How can we help adults gain a stronger sense of purpose?
Mark Oppenheimer, in an article entitled Power of Purpose-Driven Schools, provides an important answer. Today, many school focus on providing students with the basic technical and social skills necessary to pursue jobs and careers. However, following a purpose-driven life/career, requires more: the schools also need to provide a strong foundation of social and/or religious values that transcend preparing for a job and focus on becoming a “responsible, caring citizen” committed to becoming a steward of one’s tribe and/or society.
Self-transcendent goals include the desire to get an education in order to help other people. With self-centered goals, the focus of the education is on getting a good-paying job. Dr. David S. Yaeger, et.al, in a study of 2000 adolescents and young adults called “Boring but Important” (published in the Journal of Personality and Social Psychology (2014)), found that giving students “a prosocial, self-transcendent purpose” helped them “sustain self-regulation over the course of an increasingly boring task” and produced achievement gains in science and math! In other words, while students may not be drawn to a set of boring tasks such as learning grammar or trigonometry, they perform better when they believe that being good at the task will help them make a difference in the world than do students who tie performance simply to getting a job.
How do we help students self-transcendent purpose? Mr. Oppenheimer noted that high school curricula like “Facing History and Ourselves”, and other public and religious school curricula that focus on service, doing good and character building enable students to adopt an “I am getting smart for a reason beyond myself” mindset. He notes that this is the perfect age for developing self-transcendent purpose for future adults because teenagers are learning that the world can be unfair, and the courses give them a chance to say “you can help fix it if you have a stronger brain.”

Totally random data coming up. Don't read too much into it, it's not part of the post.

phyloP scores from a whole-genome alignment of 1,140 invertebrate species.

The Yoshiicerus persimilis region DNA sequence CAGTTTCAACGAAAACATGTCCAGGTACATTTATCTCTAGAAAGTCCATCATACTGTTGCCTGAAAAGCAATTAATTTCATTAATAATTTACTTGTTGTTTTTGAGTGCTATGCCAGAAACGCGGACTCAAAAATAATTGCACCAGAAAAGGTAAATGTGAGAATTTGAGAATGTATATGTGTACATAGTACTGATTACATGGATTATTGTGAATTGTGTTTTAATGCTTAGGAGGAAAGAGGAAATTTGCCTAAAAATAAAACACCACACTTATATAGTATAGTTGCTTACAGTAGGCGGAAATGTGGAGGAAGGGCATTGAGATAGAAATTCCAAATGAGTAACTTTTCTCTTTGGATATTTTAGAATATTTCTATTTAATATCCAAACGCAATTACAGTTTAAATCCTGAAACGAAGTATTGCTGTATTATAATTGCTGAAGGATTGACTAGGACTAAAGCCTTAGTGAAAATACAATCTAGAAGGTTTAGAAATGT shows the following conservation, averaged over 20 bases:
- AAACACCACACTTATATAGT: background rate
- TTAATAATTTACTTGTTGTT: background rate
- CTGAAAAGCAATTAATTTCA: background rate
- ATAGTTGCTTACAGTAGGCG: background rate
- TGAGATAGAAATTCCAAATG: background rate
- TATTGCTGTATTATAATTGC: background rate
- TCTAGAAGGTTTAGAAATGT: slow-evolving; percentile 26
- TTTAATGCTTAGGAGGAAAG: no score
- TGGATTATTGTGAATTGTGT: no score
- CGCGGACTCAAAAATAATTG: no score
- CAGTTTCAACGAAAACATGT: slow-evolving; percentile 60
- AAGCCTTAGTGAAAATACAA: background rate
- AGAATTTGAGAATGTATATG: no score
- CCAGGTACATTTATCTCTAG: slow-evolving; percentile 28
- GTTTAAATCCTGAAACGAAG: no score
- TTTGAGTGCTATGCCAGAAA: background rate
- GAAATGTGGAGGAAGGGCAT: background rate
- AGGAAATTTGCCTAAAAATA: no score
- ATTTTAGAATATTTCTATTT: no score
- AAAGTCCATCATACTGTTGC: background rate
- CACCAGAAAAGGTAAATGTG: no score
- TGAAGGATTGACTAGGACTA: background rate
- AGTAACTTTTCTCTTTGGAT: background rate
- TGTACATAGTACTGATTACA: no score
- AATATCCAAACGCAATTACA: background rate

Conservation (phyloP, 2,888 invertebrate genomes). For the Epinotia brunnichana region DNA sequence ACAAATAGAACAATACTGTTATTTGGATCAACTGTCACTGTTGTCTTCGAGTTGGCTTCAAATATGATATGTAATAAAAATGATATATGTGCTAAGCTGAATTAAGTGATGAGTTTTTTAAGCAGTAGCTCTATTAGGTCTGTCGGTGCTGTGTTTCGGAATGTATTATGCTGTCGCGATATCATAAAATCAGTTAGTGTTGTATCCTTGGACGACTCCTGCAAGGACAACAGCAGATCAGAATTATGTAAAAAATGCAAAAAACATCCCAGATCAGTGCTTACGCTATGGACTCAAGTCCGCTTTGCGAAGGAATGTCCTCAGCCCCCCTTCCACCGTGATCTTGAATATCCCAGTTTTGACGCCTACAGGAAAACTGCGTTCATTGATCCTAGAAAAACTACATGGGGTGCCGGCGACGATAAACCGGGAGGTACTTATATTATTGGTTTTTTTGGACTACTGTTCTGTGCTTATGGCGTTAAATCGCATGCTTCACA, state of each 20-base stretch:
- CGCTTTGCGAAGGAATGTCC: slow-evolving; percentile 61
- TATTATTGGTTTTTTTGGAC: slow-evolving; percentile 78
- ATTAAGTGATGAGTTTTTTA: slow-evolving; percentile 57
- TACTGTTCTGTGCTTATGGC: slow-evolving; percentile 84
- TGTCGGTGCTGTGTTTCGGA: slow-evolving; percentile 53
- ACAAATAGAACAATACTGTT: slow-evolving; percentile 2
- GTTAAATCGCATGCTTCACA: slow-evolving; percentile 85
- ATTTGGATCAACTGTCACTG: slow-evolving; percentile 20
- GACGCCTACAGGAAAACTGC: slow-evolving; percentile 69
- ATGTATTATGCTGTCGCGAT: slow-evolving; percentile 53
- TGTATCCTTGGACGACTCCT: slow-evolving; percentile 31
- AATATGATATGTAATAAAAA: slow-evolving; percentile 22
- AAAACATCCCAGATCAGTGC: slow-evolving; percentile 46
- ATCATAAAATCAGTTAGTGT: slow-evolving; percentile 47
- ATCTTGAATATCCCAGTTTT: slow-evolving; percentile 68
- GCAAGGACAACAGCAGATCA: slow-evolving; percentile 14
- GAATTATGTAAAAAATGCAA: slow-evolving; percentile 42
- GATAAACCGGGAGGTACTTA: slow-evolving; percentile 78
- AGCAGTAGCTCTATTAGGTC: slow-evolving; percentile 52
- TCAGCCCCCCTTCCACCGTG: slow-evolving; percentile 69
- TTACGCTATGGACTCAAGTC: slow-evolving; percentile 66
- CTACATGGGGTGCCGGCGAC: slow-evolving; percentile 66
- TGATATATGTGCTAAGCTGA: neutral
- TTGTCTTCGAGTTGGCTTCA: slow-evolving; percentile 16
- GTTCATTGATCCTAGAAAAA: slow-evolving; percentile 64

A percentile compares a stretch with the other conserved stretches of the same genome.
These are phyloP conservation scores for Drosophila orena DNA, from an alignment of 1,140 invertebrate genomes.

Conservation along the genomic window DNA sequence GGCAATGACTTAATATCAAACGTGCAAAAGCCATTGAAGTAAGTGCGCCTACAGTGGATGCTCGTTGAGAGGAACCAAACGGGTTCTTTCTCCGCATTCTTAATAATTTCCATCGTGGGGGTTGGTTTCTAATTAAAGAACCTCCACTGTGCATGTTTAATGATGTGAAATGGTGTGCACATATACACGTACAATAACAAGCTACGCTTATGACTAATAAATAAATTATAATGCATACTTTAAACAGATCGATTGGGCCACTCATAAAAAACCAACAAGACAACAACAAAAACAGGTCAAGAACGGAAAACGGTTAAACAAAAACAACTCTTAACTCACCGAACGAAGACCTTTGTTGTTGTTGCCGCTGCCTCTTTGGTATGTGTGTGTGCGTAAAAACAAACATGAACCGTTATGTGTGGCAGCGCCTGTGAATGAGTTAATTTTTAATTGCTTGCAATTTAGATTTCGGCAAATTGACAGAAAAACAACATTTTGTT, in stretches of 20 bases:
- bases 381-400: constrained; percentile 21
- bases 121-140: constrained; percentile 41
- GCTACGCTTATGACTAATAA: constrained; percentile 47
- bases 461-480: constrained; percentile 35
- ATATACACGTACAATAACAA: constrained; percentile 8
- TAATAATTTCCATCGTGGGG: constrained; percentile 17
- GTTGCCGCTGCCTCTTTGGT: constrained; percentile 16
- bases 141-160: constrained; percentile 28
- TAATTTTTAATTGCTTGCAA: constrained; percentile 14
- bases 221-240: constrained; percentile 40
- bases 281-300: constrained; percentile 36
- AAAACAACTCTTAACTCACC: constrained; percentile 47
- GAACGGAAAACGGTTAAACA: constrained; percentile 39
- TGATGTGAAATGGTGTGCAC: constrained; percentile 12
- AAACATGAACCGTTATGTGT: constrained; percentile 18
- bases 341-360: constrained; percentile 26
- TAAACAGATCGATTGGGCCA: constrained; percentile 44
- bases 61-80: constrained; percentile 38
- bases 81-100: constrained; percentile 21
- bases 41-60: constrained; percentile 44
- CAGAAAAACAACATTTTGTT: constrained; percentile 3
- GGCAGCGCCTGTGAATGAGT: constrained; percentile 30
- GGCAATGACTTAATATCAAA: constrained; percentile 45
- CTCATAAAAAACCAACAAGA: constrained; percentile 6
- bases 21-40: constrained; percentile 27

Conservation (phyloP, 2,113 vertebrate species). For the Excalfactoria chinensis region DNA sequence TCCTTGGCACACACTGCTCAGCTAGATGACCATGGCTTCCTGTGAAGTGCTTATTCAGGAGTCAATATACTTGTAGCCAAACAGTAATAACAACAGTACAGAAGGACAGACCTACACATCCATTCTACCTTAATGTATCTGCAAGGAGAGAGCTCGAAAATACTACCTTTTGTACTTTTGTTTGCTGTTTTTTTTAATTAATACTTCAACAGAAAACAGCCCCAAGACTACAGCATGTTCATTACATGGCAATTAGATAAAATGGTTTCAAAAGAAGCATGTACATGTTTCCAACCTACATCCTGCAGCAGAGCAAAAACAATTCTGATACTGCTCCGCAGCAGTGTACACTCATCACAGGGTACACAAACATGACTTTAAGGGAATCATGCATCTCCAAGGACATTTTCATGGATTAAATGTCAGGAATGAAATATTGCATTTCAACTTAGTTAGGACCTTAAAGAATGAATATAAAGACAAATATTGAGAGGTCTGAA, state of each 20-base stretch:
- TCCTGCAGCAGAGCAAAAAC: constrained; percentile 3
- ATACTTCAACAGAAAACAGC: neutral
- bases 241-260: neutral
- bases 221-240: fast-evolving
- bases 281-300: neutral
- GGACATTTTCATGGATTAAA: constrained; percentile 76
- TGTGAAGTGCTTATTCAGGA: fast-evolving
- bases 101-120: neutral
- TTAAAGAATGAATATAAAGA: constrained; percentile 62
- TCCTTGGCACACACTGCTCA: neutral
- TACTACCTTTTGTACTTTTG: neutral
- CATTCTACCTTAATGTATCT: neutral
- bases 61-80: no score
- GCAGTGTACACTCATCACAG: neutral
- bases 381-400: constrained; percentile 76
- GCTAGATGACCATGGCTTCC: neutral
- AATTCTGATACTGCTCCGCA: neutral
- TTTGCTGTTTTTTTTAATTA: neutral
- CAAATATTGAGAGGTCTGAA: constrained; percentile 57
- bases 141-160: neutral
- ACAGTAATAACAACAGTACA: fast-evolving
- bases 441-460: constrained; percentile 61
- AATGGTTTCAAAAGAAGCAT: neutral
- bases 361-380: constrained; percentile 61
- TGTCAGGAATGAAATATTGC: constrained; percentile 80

For many emerging adults, this motivates them to seek helping professions and/or companies in which they can use their passions, skills and energy to make it a better world. During this stage of life, their focus in on finding the right position to launch their first career and/or adapting to a corporate environments which is very different that attending college and prior schools. Therefore, it’s the experiences they have in these jobs and companies that will determine whether to actually stay there for a significant career-building amount of time or not. Once they find a situation conducive to their career-building future, they enter the Early Adult stage.
For parents, helping their school-age children adapt self-transcendent purposes, can fuel a truly fulfilling life for them in which careers and purpose-driven activities become part of their 60-80 year adult life. For employers and mentors, understanding this dynamic is key to helping emerging adults navigate this stage effectively and efficiently, since it may be the reason that they turn-over jobs at a higher rate than older adults.
What’s your experience on these issues? Share it with us, so we can all help our children grow to enjoy passion and purpose throughout their lifetime and not just “after retirement”.